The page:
There's been a lot of talk about making Las Vegas a home for high tech jobs. But two companies, Digital Royalty and Zirtual, that were both based here and heavily invested in the tech scene, folded within the last couple of months. That's nearly 500 jobs gone. What does that say about the climate here for tech jobs?

Tech is full of starting and stopping. Startups and new operations all the time. It’s a rapidly evolving industry. We continue to be on the national radar screen for startups and activity. You look at what’s going on at Switch, at Zappos, Downtown Project, these are big initiatives that are slowly transforming our community and our tech scene. So there are great things going on. And when you bleed that into the big picture, Nevada by years end is expected to be the fastest jobs producing state in the country.

Are you actively recruiting businesses to move to downtown Las Vegas?

“Yes, so I would say that tech is one of those target industries. There are others. For the next three months, we’re going to be doing outbound recruitment missions. Take a team, including representative from city of Las Vegas, go to other markets and actively work to bring those companies back to our market”

The LVGEA's former CEO, Tom Skanke, was instrumental in helping get Governor Brian Sandoval's business tax plan passed and implemented. Some businesses complained, others were fine. What's your opinion of it?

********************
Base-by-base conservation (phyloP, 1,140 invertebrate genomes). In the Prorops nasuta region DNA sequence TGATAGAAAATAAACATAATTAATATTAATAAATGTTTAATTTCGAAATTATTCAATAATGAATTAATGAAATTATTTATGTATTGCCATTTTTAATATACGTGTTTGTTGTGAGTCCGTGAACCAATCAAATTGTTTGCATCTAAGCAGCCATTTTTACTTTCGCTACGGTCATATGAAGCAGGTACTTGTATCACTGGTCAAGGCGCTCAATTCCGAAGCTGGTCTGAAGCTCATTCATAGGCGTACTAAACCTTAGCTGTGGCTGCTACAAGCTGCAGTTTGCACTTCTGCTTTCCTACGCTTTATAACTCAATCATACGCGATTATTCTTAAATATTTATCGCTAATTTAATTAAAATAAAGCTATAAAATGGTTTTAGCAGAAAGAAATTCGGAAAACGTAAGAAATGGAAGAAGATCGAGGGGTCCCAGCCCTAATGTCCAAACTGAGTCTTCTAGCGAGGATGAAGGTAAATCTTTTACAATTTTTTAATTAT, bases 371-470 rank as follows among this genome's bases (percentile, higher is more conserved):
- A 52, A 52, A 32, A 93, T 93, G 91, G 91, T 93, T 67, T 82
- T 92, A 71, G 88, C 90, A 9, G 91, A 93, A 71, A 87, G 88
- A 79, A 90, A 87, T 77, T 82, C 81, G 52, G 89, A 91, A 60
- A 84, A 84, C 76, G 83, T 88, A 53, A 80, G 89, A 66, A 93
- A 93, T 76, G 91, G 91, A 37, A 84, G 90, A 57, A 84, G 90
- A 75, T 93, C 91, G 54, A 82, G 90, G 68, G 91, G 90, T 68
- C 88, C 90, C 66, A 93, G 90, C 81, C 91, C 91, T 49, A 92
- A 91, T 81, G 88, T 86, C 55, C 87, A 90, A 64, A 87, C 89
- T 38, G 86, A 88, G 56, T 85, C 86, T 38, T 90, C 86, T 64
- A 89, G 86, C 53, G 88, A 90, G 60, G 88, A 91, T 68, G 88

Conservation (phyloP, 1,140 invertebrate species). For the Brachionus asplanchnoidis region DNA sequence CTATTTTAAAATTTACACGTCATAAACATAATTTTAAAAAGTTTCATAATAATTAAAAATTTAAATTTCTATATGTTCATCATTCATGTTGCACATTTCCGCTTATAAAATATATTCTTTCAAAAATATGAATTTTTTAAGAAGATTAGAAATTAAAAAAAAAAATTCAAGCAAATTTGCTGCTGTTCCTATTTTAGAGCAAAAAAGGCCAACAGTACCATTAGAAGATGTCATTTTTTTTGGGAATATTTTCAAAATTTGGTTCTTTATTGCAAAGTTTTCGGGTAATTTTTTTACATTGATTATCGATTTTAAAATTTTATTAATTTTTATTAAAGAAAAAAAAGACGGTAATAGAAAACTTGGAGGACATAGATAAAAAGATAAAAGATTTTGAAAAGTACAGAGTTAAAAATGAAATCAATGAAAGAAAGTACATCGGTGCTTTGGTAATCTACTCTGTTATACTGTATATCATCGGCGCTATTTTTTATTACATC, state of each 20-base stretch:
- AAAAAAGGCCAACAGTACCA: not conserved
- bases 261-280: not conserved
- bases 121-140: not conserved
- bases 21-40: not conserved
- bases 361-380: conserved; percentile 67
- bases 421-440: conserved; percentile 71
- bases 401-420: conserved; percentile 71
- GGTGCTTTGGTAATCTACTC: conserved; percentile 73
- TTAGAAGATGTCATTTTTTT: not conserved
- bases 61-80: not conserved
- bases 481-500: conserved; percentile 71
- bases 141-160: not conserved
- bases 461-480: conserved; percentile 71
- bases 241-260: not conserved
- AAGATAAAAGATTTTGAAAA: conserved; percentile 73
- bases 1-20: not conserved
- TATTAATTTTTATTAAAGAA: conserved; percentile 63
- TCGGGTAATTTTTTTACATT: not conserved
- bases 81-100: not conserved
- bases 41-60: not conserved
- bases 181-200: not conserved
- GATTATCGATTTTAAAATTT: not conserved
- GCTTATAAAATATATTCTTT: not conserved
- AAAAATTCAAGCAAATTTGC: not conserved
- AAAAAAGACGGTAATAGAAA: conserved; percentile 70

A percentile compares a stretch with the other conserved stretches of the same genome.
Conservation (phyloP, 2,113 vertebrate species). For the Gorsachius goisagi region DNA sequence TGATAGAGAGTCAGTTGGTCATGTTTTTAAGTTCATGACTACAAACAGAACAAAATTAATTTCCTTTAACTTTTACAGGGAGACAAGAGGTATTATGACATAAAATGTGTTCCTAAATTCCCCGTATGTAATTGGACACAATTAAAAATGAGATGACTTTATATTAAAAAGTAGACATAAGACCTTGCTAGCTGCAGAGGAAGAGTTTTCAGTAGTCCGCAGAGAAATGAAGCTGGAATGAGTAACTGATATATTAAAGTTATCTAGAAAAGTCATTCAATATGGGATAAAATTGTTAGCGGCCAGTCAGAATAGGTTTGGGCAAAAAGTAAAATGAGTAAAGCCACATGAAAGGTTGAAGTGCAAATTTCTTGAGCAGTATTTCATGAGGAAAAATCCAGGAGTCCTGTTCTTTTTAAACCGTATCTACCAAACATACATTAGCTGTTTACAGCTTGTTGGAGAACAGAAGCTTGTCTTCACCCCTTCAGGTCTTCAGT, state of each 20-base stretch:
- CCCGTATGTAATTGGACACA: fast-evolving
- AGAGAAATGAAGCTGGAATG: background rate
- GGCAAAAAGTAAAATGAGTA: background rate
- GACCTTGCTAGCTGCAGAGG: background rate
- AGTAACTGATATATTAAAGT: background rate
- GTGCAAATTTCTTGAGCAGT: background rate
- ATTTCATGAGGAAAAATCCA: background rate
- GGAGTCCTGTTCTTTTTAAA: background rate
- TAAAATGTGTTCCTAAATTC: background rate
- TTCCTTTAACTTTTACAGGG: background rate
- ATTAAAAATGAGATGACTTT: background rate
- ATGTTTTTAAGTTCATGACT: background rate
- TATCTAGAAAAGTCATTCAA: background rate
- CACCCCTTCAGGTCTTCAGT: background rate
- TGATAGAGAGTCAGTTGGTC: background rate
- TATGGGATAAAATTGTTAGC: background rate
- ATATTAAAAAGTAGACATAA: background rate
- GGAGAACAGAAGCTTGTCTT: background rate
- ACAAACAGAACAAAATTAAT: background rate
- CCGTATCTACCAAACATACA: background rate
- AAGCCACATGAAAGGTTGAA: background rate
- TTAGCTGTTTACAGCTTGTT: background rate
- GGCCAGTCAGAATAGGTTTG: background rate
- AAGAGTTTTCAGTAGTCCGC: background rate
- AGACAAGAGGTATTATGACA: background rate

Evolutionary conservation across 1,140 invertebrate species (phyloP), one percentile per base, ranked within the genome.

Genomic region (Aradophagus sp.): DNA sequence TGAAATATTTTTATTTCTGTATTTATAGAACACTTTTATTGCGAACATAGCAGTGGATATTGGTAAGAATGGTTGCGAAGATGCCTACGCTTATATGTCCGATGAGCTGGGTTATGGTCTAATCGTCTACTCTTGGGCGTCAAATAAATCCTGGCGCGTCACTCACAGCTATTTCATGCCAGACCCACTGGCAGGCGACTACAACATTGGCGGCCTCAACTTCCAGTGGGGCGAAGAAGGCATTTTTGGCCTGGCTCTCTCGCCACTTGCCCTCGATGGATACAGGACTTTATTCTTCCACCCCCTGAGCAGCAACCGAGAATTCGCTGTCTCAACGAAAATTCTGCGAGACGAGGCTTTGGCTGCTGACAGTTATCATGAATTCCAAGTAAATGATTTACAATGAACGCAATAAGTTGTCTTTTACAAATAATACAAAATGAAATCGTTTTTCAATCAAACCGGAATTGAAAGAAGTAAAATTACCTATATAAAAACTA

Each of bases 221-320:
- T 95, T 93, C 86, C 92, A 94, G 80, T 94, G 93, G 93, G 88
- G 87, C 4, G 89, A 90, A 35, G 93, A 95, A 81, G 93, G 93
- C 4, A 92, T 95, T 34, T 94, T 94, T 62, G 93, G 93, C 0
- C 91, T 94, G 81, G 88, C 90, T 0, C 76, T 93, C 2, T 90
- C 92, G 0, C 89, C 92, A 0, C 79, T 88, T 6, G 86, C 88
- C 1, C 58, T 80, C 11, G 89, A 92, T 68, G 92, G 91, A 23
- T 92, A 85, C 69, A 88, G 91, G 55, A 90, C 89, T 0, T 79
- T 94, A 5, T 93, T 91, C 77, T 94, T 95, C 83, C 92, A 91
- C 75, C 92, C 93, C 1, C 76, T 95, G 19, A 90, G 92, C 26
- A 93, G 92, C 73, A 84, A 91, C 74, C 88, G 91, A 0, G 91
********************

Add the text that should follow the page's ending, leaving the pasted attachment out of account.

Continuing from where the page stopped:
“I’m a huge fan. I think that what the governor laid out was bold. It was innovative and it has the chance to move our education system forward in a meaningful way. We as a business community need to give it the right amount of time to make sure we see it through. I’m really proud of the roll that LVGEA played in helping push that forward I think that’s what you’ll continue to see from our team.”

How much do you think the increased education spending will help in your goal of bringing new businesses to the area?

It's going to take time. It's not going to be a quick fix. Education and those kinds of improvements, funding and then staffing, then actual change and then seeing the results. I think it's going to take time to see that all fruition and see the results were all hoping for. But in the long run, we need to be making those advancements forward. I think we’re moving in the right direction. The governor’s plan was a big step forward and I’m excited to see it through.

Sticking with things from the 2015 legislative session, do you think the LVGEA got everything it wanted?

I was very pleased with how the results turned out. Now, is there always more to do? Absolutely and we will continue to outline those and push for those objectives as we gear up for the next session. But all in all, when you look at the steps forward in education, possible infrastructure upgrades, continuing with incentive programs, economic development structure that is working, it was a good session for both education and economic development.

What businesses have you brought to town?

At any given point in time, there is about 250 active companies evaluating our market trying to make the relocation decision. There’s some big ones out there right now. One of those that has been popping around in the news is the Farady project in North Las Vegas out at the Apex area. 

Jonas Peterson, Las Vegas Global Economic Alliance

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Casey Morell is the coordinating producer of Nevada Public Radio's flagship broadcast State of Nevada and one of the station's midday newscast announcers. (He's also been interviewed by Jimmy Fallon, whatever that's worth.)